On one occasion an expert in the law stood up to test Jesus. “Teacher,” he asked, “what must I do to inherit eternal life?”
“What is written in the Law?” he replied. “How do you read it?”
He answered, “‘Love the Lord your God with all your heart and with all your soul and with all your strength and with all your mind’; and, ‘Love your neighbor as yourself.’”
“You have answered correctly,” Jesus replied. “Do this and you will live.”
But he wanted to justify himself, so he asked Jesus, “And who is my neighbor?”
In reply Jesus said: “A man was going down from Jerusalem to Jericho, when he was attacked by robbers. They stripped him of his clothes, beat him and went away, leaving him half dead. A priest happened to be going down the same road, and when he saw the man, he passed by on the other side. So too, a Levite, when he came to the place and saw him, passed by on the other side. But a Samaritan, as he traveled, came where the man was; and when he saw him, he took pity on him. He went to him and bandaged his wounds, pouring on oil and wine. Then he put the man on his own donkey, brought him to an inn and took care of him. The next day he took out two denarii and gave them to the innkeeper. ‘Look after him,’ he said, ‘and when I return, I will reimburse you for any extra expense you may have.’
“Which of these three do you think was a neighbor to the man who fell into the hands of robbers?”
The expert in the law replied, “The one who had mercy on him.”
Jesus told him, “Go and do likewise.”
- Luke 10:25-37
What does the following story have to do with the Scripture above, the Parable of the Good Samaritan? In today’s world, the priest and the Levite would shut down traffic in both directions, parking themselves in the only available lane, taking videos of the crash scene.
Okay, I just gave away the ‘mystery’ of the story, but here goes. Yesterday, I wrote about a customer who yelled at the waiter in a Mexican restaurant, but today I want to talk about the traffic jam that we drove through getting from the church to the restaurant.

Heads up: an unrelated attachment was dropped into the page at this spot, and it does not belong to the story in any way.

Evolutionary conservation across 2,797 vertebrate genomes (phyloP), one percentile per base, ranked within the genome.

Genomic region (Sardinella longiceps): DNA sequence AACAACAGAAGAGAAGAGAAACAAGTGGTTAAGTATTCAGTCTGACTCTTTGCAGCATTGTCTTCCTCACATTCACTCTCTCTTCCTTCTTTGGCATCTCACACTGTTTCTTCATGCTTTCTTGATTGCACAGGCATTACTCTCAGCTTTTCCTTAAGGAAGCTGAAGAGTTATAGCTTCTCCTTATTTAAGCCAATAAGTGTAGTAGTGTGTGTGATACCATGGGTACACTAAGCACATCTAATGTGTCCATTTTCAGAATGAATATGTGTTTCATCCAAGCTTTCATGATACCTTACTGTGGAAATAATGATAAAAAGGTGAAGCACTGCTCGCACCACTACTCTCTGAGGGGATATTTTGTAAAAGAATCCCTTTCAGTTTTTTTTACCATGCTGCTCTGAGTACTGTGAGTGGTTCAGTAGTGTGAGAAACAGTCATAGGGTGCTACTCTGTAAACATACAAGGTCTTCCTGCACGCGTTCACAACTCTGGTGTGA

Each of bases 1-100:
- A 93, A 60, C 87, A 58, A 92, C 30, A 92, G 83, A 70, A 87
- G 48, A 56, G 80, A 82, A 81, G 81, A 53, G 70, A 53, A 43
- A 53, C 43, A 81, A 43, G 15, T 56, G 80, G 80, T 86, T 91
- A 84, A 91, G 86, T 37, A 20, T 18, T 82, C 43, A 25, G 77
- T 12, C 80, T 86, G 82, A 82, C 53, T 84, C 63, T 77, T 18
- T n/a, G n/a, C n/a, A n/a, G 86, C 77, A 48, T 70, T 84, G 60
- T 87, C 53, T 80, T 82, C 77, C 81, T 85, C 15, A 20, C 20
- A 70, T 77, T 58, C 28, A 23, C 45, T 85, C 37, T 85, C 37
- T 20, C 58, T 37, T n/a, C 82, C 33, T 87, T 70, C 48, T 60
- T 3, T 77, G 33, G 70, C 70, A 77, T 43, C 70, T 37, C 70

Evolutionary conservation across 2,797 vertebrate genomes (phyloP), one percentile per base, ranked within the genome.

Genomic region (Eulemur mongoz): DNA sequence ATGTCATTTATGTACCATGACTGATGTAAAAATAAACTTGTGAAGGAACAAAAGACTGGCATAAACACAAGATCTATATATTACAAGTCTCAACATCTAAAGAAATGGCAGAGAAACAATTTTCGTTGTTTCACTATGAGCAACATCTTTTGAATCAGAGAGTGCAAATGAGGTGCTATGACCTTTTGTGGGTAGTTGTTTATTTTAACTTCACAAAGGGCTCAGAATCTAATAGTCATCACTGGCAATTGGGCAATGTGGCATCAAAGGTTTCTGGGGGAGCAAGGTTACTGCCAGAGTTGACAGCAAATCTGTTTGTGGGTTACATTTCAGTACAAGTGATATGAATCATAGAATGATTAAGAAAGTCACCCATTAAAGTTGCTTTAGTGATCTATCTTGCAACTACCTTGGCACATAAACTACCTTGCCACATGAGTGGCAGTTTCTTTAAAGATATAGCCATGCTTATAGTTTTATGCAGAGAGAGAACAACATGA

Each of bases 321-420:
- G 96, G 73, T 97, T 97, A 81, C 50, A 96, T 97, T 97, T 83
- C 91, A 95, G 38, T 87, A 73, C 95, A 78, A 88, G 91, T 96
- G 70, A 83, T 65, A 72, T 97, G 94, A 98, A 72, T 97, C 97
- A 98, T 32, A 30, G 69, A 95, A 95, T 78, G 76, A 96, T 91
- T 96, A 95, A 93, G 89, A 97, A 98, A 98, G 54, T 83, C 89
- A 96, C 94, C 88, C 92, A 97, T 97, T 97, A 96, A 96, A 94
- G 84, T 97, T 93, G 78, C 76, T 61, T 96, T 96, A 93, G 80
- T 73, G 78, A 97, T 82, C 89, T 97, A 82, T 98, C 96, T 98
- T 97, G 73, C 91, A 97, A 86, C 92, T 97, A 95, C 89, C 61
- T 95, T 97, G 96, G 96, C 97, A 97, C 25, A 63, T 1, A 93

We maneuvered from the church to the highway that goes by the doctor office and then a couple of blocks past to the restaurant. As we were climbing a hill, traffic stopped. The highway was five lanes wide. Two lanes of traffic in each direction and a center left turn lane. I thought there was just heavy traffic and the light was red, but as a single lane of traffic started flowing slowly from the other direction, I noticed that the traffic in our direction was almost not moving at all.
Through two cycles of the traffic lights, we had moved only two or three car lengths, but I finally saw the problem. There was a badly damaged car in the center lane, extending into the lane for on-coming traffic, thus only one lane flowing in that direction. There was a policeman with the lights on his patrol car flashing, but he was either investigating or checking on injured people, definitely not directing traffic. As we cleared the traffic light through a couple more cycles, I noticed a second vehicle that was blocking the outer lane in our direction, explaining why everyone was cutting me off, and a couple of others, to change lanes. What perplexed me at the time was that our lane was free to move, but it was stop and go, as each car stopped in the middle of the accident scene, leaving a slow trickle of cars moving south toward where the medical clinics were located.